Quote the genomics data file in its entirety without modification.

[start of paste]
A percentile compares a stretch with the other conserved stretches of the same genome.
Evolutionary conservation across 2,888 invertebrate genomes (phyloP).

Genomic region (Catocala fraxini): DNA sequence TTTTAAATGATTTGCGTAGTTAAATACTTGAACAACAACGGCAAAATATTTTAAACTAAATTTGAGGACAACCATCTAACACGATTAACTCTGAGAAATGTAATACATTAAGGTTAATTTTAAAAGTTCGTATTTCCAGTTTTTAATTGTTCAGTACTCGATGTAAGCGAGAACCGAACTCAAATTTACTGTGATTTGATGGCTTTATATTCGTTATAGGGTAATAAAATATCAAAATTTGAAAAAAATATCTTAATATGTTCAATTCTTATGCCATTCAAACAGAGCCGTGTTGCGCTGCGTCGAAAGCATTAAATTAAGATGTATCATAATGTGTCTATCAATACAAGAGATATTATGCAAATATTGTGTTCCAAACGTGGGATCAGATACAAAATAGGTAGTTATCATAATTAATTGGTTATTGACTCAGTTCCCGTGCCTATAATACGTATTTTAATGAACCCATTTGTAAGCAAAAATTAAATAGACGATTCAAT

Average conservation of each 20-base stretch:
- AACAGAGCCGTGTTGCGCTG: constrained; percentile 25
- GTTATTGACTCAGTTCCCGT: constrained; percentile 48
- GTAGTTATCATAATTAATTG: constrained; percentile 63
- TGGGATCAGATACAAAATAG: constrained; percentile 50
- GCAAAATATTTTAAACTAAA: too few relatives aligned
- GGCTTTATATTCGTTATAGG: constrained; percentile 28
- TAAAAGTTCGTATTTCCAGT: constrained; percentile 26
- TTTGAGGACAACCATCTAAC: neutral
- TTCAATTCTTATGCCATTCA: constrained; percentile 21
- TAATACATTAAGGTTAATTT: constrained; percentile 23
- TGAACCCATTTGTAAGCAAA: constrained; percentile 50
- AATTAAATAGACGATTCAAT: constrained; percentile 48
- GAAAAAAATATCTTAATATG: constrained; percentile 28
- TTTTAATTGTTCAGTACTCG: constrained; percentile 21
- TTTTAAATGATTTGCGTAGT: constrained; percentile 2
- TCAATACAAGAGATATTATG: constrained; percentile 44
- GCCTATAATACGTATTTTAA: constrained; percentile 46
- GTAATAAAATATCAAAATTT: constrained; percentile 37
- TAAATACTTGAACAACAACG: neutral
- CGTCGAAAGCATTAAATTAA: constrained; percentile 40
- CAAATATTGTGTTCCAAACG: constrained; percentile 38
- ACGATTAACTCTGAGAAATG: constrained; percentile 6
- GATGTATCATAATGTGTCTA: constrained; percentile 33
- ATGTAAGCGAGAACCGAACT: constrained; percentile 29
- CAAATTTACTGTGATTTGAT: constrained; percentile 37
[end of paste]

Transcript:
A percentile compares a stretch with the other conserved stretches of the same genome.
Evolutionary conservation across 2,888 invertebrate genomes (phyloP).

Genomic region (Catocala fraxini): DNA sequence TTTTAAATGATTTGCGTAGTTAAATACTTGAACAACAACGGCAAAATATTTTAAACTAAATTTGAGGACAACCATCTAACACGATTAACTCTGAGAAATGTAATACATTAAGGTTAATTTTAAAAGTTCGTATTTCCAGTTTTTAATTGTTCAGTACTCGATGTAAGCGAGAACCGAACTCAAATTTACTGTGATTTGATGGCTTTATATTCGTTATAGGGTAATAAAATATCAAAATTTGAAAAAAATATCTTAATATGTTCAATTCTTATGCCATTCAAACAGAGCCGTGTTGCGCTGCGTCGAAAGCATTAAATTAAGATGTATCATAATGTGTCTATCAATACAAGAGATATTATGCAAATATTGTGTTCCAAACGTGGGATCAGATACAAAATAGGTAGTTATCATAATTAATTGGTTATTGACTCAGTTCCCGTGCCTATAATACGTATTTTAATGAACCCATTTGTAAGCAAAAATTAAATAGACGATTCAAT

Average conservation of each 20-base stretch:
- AACAGAGCCGTGTTGCGCTG: constrained; percentile 25
- GTTATTGACTCAGTTCCCGT: constrained; percentile 48
- GTAGTTATCATAATTAATTG: constrained; percentile 63
- TGGGATCAGATACAAAATAG: constrained; percentile 50
- GCAAAATATTTTAAACTAAA: too few relatives aligned
- GGCTTTATATTCGTTATAGG: constrained; percentile 28
- TAAAAGTTCGTATTTCCAGT: constrained; percentile 26
- TTTGAGGACAACCATCTAAC: neutral
- TTCAATTCTTATGCCATTCA: constrained; percentile 21
- TAATACATTAAGGTTAATTT: constrained; percentile 23
- TGAACCCATTTGTAAGCAAA: constrained; percentile 50
- AATTAAATAGACGATTCAAT: constrained; percentile 48
- GAAAAAAATATCTTAATATG: constrained; percentile 28
- TTTTAATTGTTCAGTACTCG: constrained; percentile 21
- TTTTAAATGATTTGCGTAGT: constrained; percentile 2
- TCAATACAAGAGATATTATG: constrained; percentile 44
- GCCTATAATACGTATTTTAA: constrained; percentile 46
- GTAATAAAATATCAAAATTT: constrained; percentile 37
- TAAATACTTGAACAACAACG: neutral
- CGTCGAAAGCATTAAATTAA: constrained; percentile 40
- CAAATATTGTGTTCCAAACG: constrained; percentile 38
- ACGATTAACTCTGAGAAATG: constrained; percentile 6
- GATGTATCATAATGTGTCTA: constrained; percentile 33
- ATGTAAGCGAGAACCGAACT: constrained; percentile 29
- CAAATTTACTGTGATTTGAT: constrained; percentile 37